Alongside songs that had (again) survived from the previous tour, including three of the four songs from “Station To Station” that had regularly been played in 76, Bowie played a number of the instrumental numbers that had appeared on “Low” and “Heroes”. On the likes of “Warszawa”, the performances were an almost note for note replication of the studio recordings, almost as if Bowie had brought the original synths with him onto the stage, creating versions that he later referred to as being ’ponderous’.

No attempt was made to try and recreate the atmospheric guitar sounds that Robert Fripp had brought to the studio versions of “Heroes” or “Beauty And The Beast” - instead, Bowie employed a violinist on the tour, and several of the songs featured the instrument quite prominently, meaning several songs found themselves being slightly reworked on stage. I’ll be honest, I haven’t heard a single live take of “Heroes” that comes anywhere near to the avant garde beauty of the original. Bowie also, just for fun, decided to play a big chunk of the “Ziggy” album on stage, and all 11 songs were reportedly rehearsed with many, but not all, being performed at different points on the tour.

Bowie would perform a big chunk of the ‘new’ material during the first half of the show, before hitting the audience with a 20 minute long bit of nostalgia by rattling through five or six “Ziggy” songs halfway through. The three “STS” tracks were usually used as the climax to the show. RCA taped the final gig in London, but despite this, there were seemingly no plans to do anything with those tapes, and when “Stage” appeared in the fall of 78, it was compiled exclusively from the US gigs previously recorded.

“Stage” was, like “David Live” before it, a double album. However, rather than using the format to give the listener a vague idea of what the gigs from the tour sounded like, the album was controversially split into sections, with each side of the LP being devoted to a different part of Bowie’s career. The “Low” and “Heroes” material took up the second half of the record, and the “Station To Station” stuff landed on side 2, alongside a version of 1975‘s “Fame“. Five tracks from the Ziggy days opened proceedings. I could be wrong, but I believe this may well have been done to not only place the songs in more or less chronological order, but also to act as a bit of a retro throwback. The opening numbers on the LP, “Hang Onto Yourself” and “Ziggy Stardust”, had been the routine openers on the 1972 and 1973 gigs.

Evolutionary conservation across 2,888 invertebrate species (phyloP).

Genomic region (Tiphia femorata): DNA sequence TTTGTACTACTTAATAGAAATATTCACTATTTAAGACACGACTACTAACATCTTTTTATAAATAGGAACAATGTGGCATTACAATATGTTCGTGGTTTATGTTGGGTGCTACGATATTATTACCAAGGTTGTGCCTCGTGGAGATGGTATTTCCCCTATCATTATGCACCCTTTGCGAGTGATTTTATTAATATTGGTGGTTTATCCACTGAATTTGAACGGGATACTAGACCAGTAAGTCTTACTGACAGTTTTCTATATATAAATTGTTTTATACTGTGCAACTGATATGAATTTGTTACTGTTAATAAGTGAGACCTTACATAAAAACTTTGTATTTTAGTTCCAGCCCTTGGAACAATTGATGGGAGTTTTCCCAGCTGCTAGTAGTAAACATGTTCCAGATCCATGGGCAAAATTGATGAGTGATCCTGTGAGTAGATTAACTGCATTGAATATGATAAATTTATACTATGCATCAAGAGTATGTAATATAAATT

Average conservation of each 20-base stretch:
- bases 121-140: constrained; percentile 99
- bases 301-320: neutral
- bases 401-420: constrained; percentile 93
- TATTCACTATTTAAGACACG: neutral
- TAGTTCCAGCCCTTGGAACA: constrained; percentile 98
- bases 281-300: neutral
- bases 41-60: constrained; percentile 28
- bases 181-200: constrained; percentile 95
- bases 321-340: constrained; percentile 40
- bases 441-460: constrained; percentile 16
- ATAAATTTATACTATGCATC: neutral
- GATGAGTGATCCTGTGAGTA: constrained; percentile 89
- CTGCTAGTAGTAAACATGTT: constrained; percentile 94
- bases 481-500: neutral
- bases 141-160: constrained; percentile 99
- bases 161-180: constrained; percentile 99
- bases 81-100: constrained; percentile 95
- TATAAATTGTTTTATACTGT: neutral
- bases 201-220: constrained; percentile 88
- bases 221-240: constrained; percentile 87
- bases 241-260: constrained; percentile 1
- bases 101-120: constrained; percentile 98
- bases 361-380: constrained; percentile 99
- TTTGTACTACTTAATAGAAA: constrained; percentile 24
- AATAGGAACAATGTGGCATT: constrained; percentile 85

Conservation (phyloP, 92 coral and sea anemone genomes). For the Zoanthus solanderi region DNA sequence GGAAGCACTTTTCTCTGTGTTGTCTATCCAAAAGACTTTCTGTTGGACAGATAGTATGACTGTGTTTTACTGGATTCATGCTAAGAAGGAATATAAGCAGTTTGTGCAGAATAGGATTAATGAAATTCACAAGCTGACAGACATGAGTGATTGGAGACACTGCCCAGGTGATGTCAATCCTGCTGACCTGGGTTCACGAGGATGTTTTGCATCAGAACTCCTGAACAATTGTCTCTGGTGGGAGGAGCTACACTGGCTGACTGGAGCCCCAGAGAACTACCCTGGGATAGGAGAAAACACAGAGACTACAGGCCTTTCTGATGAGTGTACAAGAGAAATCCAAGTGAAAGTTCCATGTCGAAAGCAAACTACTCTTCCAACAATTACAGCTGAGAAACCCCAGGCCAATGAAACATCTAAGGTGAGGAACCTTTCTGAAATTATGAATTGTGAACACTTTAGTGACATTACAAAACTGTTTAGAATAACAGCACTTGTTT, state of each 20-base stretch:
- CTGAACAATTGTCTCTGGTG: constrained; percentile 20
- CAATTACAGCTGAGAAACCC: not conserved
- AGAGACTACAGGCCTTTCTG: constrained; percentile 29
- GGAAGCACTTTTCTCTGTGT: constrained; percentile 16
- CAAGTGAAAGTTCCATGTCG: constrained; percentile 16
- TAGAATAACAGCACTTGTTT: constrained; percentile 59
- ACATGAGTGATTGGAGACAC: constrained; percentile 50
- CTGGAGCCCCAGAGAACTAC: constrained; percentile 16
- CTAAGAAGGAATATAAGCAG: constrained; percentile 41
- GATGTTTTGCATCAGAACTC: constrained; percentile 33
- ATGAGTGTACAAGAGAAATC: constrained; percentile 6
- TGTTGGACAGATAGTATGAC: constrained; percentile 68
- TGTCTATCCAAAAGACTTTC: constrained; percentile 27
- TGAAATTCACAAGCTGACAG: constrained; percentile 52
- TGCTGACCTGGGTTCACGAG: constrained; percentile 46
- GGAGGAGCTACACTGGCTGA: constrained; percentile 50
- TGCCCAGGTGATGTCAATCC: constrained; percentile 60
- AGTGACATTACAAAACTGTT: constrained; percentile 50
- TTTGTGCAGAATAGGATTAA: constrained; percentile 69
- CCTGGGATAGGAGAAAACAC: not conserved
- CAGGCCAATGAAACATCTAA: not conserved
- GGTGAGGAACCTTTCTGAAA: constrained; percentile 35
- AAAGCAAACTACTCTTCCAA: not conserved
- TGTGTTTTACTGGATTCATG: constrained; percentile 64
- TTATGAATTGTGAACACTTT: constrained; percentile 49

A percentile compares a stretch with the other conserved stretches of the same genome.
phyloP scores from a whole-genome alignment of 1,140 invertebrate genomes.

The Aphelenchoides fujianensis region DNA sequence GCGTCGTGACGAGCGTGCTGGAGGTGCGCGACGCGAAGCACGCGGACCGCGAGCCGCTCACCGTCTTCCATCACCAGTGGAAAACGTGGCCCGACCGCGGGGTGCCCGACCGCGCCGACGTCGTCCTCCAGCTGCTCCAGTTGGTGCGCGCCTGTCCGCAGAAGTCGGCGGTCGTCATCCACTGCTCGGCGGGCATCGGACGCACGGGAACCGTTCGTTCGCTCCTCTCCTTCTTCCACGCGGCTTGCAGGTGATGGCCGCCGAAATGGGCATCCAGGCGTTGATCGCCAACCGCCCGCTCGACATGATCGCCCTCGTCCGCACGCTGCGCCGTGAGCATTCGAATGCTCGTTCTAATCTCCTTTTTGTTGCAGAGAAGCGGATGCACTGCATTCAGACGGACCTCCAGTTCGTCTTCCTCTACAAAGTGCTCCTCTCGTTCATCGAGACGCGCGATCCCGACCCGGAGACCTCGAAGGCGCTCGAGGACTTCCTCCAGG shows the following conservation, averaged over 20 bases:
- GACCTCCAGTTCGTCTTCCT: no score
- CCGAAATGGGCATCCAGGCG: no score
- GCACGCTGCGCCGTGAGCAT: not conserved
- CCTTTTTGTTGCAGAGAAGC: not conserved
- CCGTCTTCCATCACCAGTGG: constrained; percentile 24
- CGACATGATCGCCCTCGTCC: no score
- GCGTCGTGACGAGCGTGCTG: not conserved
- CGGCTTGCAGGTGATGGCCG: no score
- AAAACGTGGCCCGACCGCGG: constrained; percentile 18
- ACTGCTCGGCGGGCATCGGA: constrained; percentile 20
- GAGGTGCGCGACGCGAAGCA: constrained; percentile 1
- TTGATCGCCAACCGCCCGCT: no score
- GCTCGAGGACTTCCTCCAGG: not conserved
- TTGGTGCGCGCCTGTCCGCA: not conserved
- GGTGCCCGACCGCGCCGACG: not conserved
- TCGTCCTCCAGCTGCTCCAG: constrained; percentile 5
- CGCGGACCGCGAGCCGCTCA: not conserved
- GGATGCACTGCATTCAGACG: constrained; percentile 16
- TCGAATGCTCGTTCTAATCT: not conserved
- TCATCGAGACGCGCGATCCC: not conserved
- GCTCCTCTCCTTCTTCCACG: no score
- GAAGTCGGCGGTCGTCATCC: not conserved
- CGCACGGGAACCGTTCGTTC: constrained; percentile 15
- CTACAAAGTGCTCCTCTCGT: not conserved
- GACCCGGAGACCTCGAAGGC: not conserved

Coloured vinyl was now also all the rage. Initial copies of the UK LP appeared on yellow vinyl, whilst the “Breaking Glass” 7”, issued late in 78 in an attempt to (re)promote the LP, appeared on blue vinyl when issued in Holland. The UK edition was pressed on black vinyl, and in a different sleeve (RCA BOW 1) and included two other songs from the “Stage” album, “Art Decade” and “Ziggy Stardust”. The 1983 “Lifetimes” reissue (RCA BOW 520) used a totally different picture sleeve as well.

In 1991, as part of the ongoing EMI/Ryko reissue campaign, “Stage” was reissued. It came with an extra track, Bowie’s psychotic take on “Alabama Song”. Despite being one of the more oddball concert choices, Bowie was obviously quite taken with this song - despite the fact that The Doors’ version from their first LP was superior, Bowie later even went into the studio to cut a new version for release as a single, making it one of the more ‘out there’ Bowie 45’s. In the UK, the reissue of "Stage" appeared on CD and Cassette (EMI TCEMD 1030).

In 2005, as with “David Live”, a revamped and remixed version of the album appeared. Overseen by Tony Visconti, the songs were first reordered to appear in the order in which they had originally been performed on stage. “Alabama Song” now thus appeared just before the “Station To Station” material. In addition to this, two songs that had been played at the gigs but never released were also included as bonus tracks (in the correct part of the show as well), “Be My Wife” and “Stay”. Even so, this version of the album was not as ‘complete’ as it could have been, as several songs performed during the gigs that had been recorded were still omitted from the new edition (EMI 7243 863 4362).